Acedia (Latin, acedia) (from Greek ακηδία) is the neglect to take care of something that one should do. It is translated to apathetic listlessness; depression without joy. It is similar to melancholy, although acedia describes the behaviour, while melancholy suggests the emotion producing it. In early Christian thought, the lack of joy was regarded as a wilful refusal to enjoy the goodness of God and the world God created; by contrast, the apathy was regarded as a spiritual affliction that discouraged people from their religious work.I think that's just fascinating. I'm particularly interested in the part about acedia as a 'wilful refusal to enjoy the goodness of God and the world God created' -- I think about how miserable daily life was for many Christians in Thomas Aquinas's time, just in terms of their physical comforts. The life of my body is so much more comfortable than theirs -- and yet they still thought it was a deadly sin, to willfully refuse to enjoy life.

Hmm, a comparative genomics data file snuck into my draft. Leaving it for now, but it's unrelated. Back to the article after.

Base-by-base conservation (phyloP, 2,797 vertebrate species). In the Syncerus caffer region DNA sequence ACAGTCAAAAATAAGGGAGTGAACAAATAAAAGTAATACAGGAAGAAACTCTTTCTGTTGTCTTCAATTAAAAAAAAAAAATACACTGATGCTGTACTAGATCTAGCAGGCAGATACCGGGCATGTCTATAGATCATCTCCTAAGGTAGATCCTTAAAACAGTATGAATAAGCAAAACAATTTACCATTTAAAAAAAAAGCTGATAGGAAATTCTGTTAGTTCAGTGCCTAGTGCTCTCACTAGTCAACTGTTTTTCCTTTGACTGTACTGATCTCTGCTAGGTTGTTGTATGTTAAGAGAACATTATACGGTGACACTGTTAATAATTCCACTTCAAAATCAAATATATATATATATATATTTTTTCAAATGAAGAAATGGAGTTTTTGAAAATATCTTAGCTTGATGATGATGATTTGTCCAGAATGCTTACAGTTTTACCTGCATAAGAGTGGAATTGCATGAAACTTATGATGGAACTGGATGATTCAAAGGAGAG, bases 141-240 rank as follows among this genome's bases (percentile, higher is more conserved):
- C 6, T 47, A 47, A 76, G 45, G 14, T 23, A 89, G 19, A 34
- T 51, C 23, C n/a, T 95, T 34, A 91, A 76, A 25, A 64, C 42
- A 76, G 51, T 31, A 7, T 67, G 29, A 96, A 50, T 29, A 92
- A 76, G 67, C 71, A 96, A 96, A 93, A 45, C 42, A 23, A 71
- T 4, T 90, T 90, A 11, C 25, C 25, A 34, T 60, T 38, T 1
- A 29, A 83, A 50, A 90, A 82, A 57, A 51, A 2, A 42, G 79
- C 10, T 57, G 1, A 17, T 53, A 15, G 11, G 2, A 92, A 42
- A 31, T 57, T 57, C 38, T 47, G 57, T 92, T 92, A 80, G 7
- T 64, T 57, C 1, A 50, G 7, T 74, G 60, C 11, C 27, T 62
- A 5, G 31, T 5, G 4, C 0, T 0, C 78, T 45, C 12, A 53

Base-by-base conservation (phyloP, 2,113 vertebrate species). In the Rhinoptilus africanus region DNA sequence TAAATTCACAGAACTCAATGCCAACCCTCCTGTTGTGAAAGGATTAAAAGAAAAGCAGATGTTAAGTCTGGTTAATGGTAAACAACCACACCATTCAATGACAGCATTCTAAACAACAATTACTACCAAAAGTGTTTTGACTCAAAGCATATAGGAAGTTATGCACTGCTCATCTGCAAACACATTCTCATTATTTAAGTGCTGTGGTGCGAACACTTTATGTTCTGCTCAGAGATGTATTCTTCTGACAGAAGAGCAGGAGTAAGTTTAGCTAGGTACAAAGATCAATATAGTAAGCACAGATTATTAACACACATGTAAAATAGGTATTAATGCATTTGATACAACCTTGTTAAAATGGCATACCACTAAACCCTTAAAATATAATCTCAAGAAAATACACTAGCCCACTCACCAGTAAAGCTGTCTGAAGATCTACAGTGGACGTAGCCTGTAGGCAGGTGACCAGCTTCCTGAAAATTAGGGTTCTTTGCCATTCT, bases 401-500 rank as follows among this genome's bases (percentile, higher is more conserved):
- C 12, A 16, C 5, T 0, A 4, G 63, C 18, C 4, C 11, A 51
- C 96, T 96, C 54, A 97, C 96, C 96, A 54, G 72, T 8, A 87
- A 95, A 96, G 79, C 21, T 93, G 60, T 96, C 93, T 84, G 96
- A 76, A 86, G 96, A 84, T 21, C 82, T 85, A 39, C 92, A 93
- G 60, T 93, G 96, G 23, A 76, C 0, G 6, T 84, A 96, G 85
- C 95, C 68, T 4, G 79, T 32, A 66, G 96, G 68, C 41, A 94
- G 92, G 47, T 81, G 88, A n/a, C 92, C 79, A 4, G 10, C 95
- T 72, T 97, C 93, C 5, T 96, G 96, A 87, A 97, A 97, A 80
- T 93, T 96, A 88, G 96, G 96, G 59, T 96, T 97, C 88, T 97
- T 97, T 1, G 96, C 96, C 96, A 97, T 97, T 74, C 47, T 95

When Thomas Aquinas described acedia in his interpretation of the list, he described it as an uneasiness of the mind, being a progenitor for lesser sins such as restlessness and instability. Dante refined this definition further, describing acedia as the failure to love God with all one's heart, all one's mind and all one's soul; to him it was the middle sin, the only one characterised by an absence or insufficiency of love.
I've really enjoyed life today, by the way. Some kid-watching, some reading, some knitting, some laughter with Kevin at baby antics, some good food (leftover takeout from Sticky Rice, mmm...). All in reasonable and pleasant proportion. I need to have more days like this.